The FTX Collapse and the Risks of Crypto Corruption

Last month, the cryptocurrency industry experienced a seismic shakeup as FTX—a Bahamas-based crypto exchange led by the young ex-billionaire Sam Bankman-Fried—collapsed. It turns out that FTX was riddled with fraud, and many of the company’s assets are still hidden or missing. Quite understandably, most of the reporting on FTX’s wrongdoing has focused on how FTX defrauded investors, customers, and the U.S. government. But there is another aspect of the case that deserves further scrutiny: the possibility that FTX corrupted Bahamanian regulators, and that this corruption facilitated the company’s other types of malfeasance.

When Bankman-Fried co-founded FTX in 2019, the company was located in Hong Kong. But as the crypto industry boomed, regulators in many jurisdictions, including Hong Kong, began to crack down on it. Other jurisdictions, such as the Bahamas, sought to attract crypto firms by pitching themselves as safe havens from onerous regulations. In 2021, FTX relocated to the Bahamas; the company’s statement announcing the relocation declared that FTX’s executives were excited to form a “close working relationship” with Bahamian regulators.

The nature of that relationship remains something of a mystery. It is possible that FTX’s substantial influence over Bahamanian government policy on crypto regulation arose from legal (though problematic) rather than illegal conduct. For example, FTX and its executives spent lavishly on local real estate, donated large amounts to surrounding communities, and offered many new job opportunities for Bahamanian citizens, while Bankman-Fried was also a major source of funding for the ruling party and its initiatives. Yet there are grounds for suspicion that something more nefarious was afoot.

Indeed, some believe that FTX illegally funneled money to Bahamanian regulators in exchange for favorable treatment. Much of that suspicion derives from FTX’s real estate purchases, including the company’s $60 million purchase of a headquarters that was never built and that has remained untouched for months. There are also suspicions concerning FTX’s many charitable donations, which flowed through the country and its government, and which may have been a means by which FTX disguised bribes to government officials.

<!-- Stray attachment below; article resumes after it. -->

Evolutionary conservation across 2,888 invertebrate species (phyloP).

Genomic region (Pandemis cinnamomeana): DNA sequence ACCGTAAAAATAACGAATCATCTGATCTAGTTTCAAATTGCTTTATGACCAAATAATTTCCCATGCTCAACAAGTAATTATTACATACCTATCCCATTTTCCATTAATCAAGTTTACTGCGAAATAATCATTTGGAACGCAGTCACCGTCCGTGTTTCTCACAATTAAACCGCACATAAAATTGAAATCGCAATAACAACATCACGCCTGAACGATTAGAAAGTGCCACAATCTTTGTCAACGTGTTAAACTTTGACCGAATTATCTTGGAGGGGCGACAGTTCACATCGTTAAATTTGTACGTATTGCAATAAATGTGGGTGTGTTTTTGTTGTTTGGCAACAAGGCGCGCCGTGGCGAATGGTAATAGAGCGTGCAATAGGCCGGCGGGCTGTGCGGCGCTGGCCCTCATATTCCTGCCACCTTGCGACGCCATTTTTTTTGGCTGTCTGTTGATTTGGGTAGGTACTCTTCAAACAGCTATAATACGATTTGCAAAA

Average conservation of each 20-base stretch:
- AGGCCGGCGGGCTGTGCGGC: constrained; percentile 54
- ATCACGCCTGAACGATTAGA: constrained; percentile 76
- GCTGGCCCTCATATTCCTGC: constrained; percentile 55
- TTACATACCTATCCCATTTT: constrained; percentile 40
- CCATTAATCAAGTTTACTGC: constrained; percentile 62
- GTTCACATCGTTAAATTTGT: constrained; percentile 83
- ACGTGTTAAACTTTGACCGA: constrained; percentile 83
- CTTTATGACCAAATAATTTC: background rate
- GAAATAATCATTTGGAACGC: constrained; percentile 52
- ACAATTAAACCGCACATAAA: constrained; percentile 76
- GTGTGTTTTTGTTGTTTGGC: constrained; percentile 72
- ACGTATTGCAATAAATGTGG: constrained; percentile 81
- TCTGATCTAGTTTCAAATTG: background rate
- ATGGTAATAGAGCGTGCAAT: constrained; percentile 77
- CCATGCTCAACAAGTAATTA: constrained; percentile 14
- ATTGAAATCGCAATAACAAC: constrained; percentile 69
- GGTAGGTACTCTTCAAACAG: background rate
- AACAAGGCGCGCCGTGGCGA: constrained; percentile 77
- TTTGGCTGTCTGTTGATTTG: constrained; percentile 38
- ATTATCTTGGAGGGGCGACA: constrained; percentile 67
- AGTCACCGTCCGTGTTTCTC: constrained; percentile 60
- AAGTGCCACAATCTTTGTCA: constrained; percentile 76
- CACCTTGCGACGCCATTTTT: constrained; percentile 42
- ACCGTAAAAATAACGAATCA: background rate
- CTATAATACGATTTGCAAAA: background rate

We do not yet know if such corruption in fact took place, and the Prime Minister of the Bahamas has denied many of these accusations. Further investigation can reveal whether these allegations are true. But the concerns here are not just about this one specific case. Rather, we need to be alert to the risks that in the crypto industry, as in so many other industries, corruption will undermine effective regulation, especially as jurisdictions compete for mobile businesses and capital. We have seen an analogous phenomenon with respect to environmental protection: There is plenty of evidence that firms use corrupt means to weaken or evade environmental regulations, and that polluting firms relocate to countries where such corruption is easier (see, for example, here and here). The crypto industry arguably poses an even higher risk of corruption, because avoiding centralized regulation is part of the industry’s ideology, and bribery is one means of doing so. And if corruption produces excessively lax regulation of crypto firms, the consequences could be disastrous. There are already well-founded concerns that crypto is facilitating money laundering, fraud, bribery, trafficking, and other illicit behavior; widespread corruption will undermine the many proposals to deal with these issues.

There are a few things that countries like the Bahamas can and should do to address corruption vulnerabilities associated with the crypto industry (and more generally), several of which are suggested by the suspicions swirling around FTX. First, countries should pass and enforce laws requiring far more detailed recordkeeping for transactions like real estate purchases and charitable donations, to make it easier for investigators to figure out how money was spent. Additionally, countries should adopt stronger conflict-of-interest laws. FTX curried favor with officials in both the Bahamas and the United States, and while many of these influence activities were likely legal, the close relationship between government officials and the company may have reduced the incentive to investigate FTX before the company’s collapse; these overly cozy relationships may also have made it easier to cross the line from legal lobbying to illegal corruption. Weak enforcement of laws like the Bahama’s Public Disclosure Act—which requires certain officials to regularly disclose their assets, liabilities, and incomes—may have further contributed to the problem, especially if some officials held digital assets through FTX.

In addition, countries like the United States can and should impose compliance standards on crypto firms operating within their national boundaries, regardless of where those firms are based. When possible, these countries could use tools like the FCPA or the U.K. Bribery Act to prosecute firms that bribe foreign officials, as long as the broad jurisdictional requirements of these statutes are satisfied.

FTX’s fraud and collapse has left the Bahamanian economy in tatters and its reputation in shambles. The chaotic aftermath of the firm’s collapse shows how every country benefits from robust regulation. Corruption threatens to undermine such regulation, and for this reason the Bahamas, the United States, and the world at large need to squarely address the very real problem of corruption in the crypto industry, using whatever legal tools they have at their disposal.

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